Toting ones lunch becoming a cheap, hip, healthy trend
McClatchy Newspapers (MCT) - Frugality is the new black. Throw in the terms "eco-friendly" and "healthier," and the result is a trifecta of hip.
"It's every penny counts," says Kevin Wehr, an assistant professor of sociology at California State University, Sacramento. "It's expensive to go out to eat, and when people have fewer dollars in their pockets, it's a cheap and easy way to reduce expenses."
American adults carried 8.5 billion lunches from home in 2007, the most recent figure available, according to the NPD Group consumer market research firm. More than half were eaten at work, mostly right there on top of desks. And although sandwiches are still the most-packed item _ 40 percent of lunches include them _ there are easy ways to keep lunch from being the old standby PB&J.
"There's no question Americans are carrying more lunches from their homes than they were at the beginning of this decade," says Harry Balzer, NPD Group vice president. "It's the cheapest way to feed ourselves."
Matt Robinson has been taking food to his job as a legislative analyst at the California Department of Fish & Game for the past four years.
"I started realizing that I was going to La Bou and spending $10 a day on a sandwich and chips, and that I can buy an entire week's worth of lunches (for the price of one day) if I just went to the store," the 30-year-old says.
Robinson keeps it interesting by switching up what he buys at the supermarket each week _ he'll choose different sandwich meats and cheeses, and he varies his bread to include pitas and wraps.
"I pack the exact same thing for an entire week," he says, rounding out the meal with fruit, vegetables and chips.
And while he saves money by bringing his own food, he also uses his regular lunch break to work out at the gym nearby.
Carrie Person of Roseville, Calif., packs a thermal-insulated case of food for her husband, a software salesman, every night before going to bed.
"He leaves for work really early," she explains.
Person, 33, varies yogurt flavors, sandwich meats, breads, even mustards, she says. Her husband used to be chastised for being a frugal foodie in the office, but he now looks like something of a trendsetter.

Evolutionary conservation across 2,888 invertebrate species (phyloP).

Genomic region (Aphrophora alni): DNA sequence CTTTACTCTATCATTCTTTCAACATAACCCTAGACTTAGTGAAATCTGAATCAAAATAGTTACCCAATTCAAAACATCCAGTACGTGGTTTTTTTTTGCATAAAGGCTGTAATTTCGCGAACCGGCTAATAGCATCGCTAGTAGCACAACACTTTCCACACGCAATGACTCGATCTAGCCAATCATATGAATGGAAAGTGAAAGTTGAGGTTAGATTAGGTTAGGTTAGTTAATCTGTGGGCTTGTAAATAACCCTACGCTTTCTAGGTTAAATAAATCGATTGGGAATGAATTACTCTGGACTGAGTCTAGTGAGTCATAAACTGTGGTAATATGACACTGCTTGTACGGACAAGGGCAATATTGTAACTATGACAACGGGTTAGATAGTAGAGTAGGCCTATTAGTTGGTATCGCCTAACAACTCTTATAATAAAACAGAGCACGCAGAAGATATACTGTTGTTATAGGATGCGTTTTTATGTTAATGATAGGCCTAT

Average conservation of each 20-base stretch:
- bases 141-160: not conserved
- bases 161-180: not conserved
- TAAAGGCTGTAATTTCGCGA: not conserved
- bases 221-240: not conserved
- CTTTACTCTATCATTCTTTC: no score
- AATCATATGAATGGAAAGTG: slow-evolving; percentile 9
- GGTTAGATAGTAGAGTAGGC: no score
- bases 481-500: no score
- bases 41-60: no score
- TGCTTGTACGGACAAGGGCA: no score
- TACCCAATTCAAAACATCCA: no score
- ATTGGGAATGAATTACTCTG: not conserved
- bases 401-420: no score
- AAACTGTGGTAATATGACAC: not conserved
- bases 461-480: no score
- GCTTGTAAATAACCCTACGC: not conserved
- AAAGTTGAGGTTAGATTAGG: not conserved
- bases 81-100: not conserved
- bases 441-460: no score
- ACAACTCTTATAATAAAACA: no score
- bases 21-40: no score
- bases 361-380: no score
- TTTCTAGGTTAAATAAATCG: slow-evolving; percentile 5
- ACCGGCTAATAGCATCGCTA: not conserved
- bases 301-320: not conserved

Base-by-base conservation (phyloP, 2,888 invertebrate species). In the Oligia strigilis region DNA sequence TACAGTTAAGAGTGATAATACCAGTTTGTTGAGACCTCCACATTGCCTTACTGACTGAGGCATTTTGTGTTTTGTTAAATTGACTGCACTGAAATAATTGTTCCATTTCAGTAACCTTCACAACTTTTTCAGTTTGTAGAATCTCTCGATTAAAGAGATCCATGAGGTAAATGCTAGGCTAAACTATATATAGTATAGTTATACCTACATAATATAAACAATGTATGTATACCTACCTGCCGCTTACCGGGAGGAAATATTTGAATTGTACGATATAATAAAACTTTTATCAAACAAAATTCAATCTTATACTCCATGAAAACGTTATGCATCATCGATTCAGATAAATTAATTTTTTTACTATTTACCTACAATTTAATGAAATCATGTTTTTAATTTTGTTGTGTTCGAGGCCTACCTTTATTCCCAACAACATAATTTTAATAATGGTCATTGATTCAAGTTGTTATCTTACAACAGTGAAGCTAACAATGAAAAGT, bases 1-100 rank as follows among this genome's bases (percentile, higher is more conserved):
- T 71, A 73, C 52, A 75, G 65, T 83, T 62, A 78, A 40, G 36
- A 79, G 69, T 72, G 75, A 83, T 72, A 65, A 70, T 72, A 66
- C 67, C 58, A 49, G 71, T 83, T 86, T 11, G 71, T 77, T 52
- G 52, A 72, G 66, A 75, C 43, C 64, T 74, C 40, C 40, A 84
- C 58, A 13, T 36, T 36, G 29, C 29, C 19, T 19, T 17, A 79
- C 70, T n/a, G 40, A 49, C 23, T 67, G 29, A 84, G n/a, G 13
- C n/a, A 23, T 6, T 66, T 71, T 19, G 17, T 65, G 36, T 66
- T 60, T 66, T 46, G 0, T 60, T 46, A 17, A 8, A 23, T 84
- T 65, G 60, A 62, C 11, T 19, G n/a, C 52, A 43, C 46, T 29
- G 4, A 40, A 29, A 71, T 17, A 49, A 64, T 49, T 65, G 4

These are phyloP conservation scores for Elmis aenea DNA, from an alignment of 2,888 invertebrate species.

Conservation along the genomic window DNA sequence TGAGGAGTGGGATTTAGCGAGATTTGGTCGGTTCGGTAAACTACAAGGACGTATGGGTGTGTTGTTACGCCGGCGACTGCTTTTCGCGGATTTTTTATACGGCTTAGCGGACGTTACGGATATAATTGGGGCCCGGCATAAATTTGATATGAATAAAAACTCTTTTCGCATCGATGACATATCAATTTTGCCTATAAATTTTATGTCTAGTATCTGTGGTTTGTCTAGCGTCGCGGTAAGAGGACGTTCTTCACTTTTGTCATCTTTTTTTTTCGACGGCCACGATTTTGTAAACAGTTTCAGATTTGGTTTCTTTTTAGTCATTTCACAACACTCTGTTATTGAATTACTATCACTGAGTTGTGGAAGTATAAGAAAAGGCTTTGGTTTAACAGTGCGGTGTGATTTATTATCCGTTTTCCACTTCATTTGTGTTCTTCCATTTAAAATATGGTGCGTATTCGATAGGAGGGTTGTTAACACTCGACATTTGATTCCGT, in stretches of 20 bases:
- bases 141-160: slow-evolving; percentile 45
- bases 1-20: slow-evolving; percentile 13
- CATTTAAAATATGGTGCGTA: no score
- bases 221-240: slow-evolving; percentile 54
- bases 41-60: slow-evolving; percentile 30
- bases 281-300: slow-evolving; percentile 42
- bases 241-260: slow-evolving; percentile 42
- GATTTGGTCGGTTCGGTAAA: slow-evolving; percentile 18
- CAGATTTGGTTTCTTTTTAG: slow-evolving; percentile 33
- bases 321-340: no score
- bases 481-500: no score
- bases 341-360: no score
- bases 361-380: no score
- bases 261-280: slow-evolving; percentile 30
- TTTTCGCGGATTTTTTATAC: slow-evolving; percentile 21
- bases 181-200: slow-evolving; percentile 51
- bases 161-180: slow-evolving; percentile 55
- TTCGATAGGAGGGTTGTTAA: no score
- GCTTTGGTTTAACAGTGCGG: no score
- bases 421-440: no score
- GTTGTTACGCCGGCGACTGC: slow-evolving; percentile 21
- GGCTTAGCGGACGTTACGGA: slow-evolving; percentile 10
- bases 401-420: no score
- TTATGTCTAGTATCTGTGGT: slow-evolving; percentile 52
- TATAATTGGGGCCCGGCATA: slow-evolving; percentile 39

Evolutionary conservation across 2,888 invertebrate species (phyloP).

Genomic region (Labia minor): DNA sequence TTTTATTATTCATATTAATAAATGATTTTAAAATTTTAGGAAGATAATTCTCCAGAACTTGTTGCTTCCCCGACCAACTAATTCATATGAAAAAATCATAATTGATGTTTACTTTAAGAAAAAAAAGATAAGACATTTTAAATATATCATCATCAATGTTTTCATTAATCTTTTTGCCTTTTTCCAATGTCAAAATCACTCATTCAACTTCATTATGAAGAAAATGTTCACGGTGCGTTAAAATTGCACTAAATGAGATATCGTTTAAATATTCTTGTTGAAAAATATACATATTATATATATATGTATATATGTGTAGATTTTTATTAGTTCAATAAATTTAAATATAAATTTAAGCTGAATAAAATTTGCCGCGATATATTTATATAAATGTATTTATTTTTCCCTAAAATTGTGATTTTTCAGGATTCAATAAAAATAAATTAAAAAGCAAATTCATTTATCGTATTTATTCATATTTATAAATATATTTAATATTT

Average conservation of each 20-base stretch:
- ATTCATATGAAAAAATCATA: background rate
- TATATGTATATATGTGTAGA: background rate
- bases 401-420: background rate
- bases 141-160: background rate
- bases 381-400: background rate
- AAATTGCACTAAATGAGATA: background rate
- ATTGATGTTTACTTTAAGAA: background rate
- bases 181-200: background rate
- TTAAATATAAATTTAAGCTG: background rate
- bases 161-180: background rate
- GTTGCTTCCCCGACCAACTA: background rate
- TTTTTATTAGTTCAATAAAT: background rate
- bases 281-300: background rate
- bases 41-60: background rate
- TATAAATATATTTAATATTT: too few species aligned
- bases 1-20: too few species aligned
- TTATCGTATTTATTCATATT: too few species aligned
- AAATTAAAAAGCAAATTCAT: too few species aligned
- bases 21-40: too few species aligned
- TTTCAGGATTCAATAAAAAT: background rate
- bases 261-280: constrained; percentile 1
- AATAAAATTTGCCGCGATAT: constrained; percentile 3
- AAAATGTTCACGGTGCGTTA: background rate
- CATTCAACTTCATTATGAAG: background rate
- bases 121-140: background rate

"His co-workers used to tease him about bringing his lunch," Person says. "Now, a lot of them are starting to do it as well."
Packing a lunch doesn't have to be a time-consuming process, says Deborah Hamilton, who writes the blog www.lunchinabox.net.
Hamilton sends a bento-box lunch to school with her son every day.
"I would like to say I have a master plan and my evil genius of bento kung fu tells me what to do, but really it's whatever I have in the house," she says. "I try not to spend more than 10 to 15 minutes on any one bento because I have a kid I'm getting ready in the morning."
A bento box is simply a reusable container that encourages the packing of a variety of foods with a basic five-color rule _ include at least five colors in each box. Hamilton likes using an assortment of containers she purchases for just a few dollars each because they automatically result in portion control.
If a box is packed using a general guideline of three parts carbohydrates to one part protein and two parts fruits and vegetables, the calories contained are usually relative to the size of the box _ so a 600-milliliter box carries about 600 calories, she says.
And there's nothing that cannot go into a bento, even though it has Japanese origins.
"I have culinary (attention deficit disorder), and I can't stick to one particular ethnic group or food," Hamilton says. "So I bop all over the map, based on what I'm making for dinner."
Leftovers often go inside, and Hamilton also keeps three bins _ one in the refrigerator, another in the freezer and a third in the pantry _ with items that can be thrown into a box. She calls these "gap-fillers."
The refrigerator bin includes single-serving cheeses, hard-boiled eggs, grapes, cherry tomatoes and vegetables that can be quickly microwaved in a mini-steamer. The freezer bin holds pre-made rice balls, leftovers frozen in reusable muffin cups, mini-frittatas, and mini-hamburgers she made with leftover dinner meat. And the pantry bin has puddings, nuts and crackers.
As far as food safety is concerned, her son does not have access to a microwave or refrigerator, so she includes frozen fruit or juice that serves as an ice pack but also melts by lunchtime.
"You can make it really Martha (Stewart) if you want to," she says. "But it really doesn't have to be."
LUNCHING FOR HEALTH AND ENVIRONMENT
Cristy Shauck can't remember the last time she ate a peanut butter and jelly sandwich for lunch. The co-author of "The Healthy Lunchbox" (Small Steps Press, $12.95, 148 pages) repurposes leftovers so that chicken one night becomes chicken satay for lunch the following day, chicken salad on ...
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